Prevalence of single-tooth-gaps as potential for implants - results from SHIP-0
MetadataShow full item record
Objectives: For public health planners, the prevalence of single-tooth gaps is important to know in order to estimate costs of health insurance. Today there are no data available which focus on evidence-based studies. The aim of this study was to demonstrate the prevalence of single-tooth loss in a population-based study. Methods: The data of 3989 subjects (aged 20-74 years) were taken from the cross-sectional Study of Health in Pomerania (SHIP-0) and classified by age, gender, and educational level. A single-tooth gap was determined to be a gap of a missing single-tooth bordered by one or more natural teeth. Results: The tooth most missing in all age-groups was the first molar. There were more single-tooth gaps in the maxilla than in the mandible. The lowest single-tooth loss were found in the mandibular anterior region (<1.1%). There were no significant differences in gender (p>0.05). Among all groups the frequency of single-tooth gaps, subjects with a medium educational level showed the highest frequency and in subjects with high educational level the lowest frequency. The prevalence of having one single-tooth loss depended on educational level and was between 3.8% and 13.1% whereas for subjects with 5 and more single-tooth gaps it was less than 0.5%. The prevalence of one single-tooth gaps among all subjects was 25%, whereas 16% of all subjects had two single-tooth gaps. Conclusion: Due to an increased knowledge of oral hygiene, the use of fluorides, and an increased consciousness of healthy living, the teeth next to single-tooth gaps are healthy or have minimal restorations. But there is a high potential for implants. Therefore the treatment plans involving implants should be considered together with traditional treatments such as FPD's.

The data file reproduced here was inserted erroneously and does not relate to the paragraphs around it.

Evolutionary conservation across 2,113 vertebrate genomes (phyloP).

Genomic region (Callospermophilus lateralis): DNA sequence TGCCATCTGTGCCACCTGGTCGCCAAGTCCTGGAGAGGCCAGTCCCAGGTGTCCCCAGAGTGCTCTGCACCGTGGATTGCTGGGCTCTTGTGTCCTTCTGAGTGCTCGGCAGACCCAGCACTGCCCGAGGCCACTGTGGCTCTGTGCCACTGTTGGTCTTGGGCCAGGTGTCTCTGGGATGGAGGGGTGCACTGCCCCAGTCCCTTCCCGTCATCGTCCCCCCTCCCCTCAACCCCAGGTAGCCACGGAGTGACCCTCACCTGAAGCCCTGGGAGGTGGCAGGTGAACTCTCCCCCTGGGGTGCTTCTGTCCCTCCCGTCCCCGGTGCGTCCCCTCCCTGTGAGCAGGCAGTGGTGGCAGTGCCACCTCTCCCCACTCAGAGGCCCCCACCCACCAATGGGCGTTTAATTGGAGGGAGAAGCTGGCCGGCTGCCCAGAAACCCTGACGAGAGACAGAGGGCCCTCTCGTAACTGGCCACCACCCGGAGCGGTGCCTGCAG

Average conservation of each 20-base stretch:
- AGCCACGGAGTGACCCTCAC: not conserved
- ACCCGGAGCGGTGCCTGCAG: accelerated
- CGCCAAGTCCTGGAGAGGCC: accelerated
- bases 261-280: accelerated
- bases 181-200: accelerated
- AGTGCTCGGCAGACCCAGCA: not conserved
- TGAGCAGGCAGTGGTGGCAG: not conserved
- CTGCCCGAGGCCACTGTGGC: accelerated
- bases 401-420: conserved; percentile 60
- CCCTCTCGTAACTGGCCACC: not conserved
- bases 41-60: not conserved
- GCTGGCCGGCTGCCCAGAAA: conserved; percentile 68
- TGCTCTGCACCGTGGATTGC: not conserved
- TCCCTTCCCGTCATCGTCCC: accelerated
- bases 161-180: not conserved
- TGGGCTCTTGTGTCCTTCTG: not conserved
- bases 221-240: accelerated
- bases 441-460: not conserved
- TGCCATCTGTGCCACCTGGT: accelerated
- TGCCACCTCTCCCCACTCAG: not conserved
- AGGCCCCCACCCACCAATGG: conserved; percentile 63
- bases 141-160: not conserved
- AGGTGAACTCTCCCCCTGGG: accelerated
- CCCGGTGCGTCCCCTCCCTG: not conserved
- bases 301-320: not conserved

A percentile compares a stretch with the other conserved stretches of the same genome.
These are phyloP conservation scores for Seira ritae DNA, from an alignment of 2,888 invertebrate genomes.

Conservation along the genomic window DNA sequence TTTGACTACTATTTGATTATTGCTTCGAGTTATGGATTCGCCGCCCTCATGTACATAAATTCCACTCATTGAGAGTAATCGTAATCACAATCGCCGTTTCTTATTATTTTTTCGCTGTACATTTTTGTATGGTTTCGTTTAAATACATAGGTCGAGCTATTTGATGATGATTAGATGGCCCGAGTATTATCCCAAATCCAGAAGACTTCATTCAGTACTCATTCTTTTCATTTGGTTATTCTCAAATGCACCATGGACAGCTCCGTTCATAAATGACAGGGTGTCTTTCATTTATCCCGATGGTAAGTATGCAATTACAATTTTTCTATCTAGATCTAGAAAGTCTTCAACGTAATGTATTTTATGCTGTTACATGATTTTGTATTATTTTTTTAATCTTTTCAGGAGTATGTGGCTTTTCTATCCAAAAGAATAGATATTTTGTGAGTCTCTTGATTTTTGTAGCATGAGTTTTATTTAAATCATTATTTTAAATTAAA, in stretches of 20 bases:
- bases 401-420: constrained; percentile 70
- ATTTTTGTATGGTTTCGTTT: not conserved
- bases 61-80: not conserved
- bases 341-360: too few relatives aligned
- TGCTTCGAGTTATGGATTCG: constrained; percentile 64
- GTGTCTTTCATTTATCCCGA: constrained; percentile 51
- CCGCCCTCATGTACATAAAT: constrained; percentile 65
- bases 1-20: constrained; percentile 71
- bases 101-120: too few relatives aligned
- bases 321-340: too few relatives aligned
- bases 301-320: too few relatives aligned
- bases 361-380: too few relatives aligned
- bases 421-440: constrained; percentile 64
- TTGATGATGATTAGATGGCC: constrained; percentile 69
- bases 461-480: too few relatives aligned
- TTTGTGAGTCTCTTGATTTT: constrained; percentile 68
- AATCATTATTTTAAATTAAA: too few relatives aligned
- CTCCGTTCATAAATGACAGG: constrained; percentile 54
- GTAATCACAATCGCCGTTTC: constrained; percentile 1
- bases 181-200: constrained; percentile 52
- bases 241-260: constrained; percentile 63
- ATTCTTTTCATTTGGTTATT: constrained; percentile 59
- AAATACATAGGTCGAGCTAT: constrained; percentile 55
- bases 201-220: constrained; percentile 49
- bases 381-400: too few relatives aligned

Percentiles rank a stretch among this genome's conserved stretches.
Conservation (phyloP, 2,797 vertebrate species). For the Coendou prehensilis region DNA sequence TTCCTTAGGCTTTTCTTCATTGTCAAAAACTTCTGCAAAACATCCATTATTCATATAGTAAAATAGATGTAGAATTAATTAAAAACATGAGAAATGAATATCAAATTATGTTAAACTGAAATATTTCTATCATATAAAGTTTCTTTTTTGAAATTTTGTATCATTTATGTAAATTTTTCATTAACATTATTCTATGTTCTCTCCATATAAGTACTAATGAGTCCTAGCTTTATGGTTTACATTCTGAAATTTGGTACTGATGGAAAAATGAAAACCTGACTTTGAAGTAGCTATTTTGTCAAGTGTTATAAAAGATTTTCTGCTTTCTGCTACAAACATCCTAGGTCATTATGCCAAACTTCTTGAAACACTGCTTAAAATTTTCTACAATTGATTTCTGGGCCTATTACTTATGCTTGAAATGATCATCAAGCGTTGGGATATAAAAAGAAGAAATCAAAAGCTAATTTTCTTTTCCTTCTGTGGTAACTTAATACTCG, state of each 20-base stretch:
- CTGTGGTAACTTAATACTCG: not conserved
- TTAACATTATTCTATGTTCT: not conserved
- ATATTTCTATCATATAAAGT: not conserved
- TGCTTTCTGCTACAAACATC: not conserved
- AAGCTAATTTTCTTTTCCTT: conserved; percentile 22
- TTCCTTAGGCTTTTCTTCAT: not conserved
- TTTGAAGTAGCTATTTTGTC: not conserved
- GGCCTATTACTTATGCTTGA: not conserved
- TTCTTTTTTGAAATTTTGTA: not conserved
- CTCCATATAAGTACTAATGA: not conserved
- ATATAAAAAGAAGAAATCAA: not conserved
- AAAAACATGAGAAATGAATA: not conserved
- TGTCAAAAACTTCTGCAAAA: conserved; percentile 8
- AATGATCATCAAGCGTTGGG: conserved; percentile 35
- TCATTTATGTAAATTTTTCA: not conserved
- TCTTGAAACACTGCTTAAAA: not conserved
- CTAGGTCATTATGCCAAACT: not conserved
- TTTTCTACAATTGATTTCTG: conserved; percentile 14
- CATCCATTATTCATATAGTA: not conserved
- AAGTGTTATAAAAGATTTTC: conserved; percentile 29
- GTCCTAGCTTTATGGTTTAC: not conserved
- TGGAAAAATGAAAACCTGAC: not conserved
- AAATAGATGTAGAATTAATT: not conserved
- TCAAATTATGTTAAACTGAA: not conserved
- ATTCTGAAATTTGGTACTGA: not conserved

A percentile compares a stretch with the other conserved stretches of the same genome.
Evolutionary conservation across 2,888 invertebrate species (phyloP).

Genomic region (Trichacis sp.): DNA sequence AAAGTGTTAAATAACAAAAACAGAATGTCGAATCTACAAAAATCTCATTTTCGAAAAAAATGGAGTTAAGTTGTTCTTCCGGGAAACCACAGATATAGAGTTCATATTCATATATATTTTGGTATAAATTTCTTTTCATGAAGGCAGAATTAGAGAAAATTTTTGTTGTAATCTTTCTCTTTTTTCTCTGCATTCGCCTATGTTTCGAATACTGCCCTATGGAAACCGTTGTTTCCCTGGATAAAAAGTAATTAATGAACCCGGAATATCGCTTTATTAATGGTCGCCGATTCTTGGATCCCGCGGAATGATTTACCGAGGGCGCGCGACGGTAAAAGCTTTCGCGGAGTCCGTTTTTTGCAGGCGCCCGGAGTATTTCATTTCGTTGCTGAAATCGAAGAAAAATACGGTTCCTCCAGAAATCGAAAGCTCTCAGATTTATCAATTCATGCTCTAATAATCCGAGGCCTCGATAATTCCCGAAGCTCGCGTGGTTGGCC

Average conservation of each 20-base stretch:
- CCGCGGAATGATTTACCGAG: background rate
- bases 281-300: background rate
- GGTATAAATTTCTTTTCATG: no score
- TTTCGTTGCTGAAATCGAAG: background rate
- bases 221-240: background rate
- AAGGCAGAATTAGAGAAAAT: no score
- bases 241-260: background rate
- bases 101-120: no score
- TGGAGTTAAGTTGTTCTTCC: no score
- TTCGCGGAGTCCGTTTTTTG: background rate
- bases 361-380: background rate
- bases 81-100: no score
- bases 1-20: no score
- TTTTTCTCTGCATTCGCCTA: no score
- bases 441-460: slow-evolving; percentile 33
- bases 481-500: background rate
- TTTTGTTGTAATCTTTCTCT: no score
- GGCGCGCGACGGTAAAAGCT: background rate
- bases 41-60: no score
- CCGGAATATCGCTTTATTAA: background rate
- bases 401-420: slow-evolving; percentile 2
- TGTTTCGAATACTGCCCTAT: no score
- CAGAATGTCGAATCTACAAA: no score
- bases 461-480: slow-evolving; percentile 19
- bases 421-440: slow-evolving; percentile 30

85th General Session & Exhibition of the IADR
Self-archiving of the author-manuscript version is not yet supported by this Publisher. Please refer to the conference link for access to the definitive, published version or contact the author(s) for more information.
Dentistry not elsewhere classified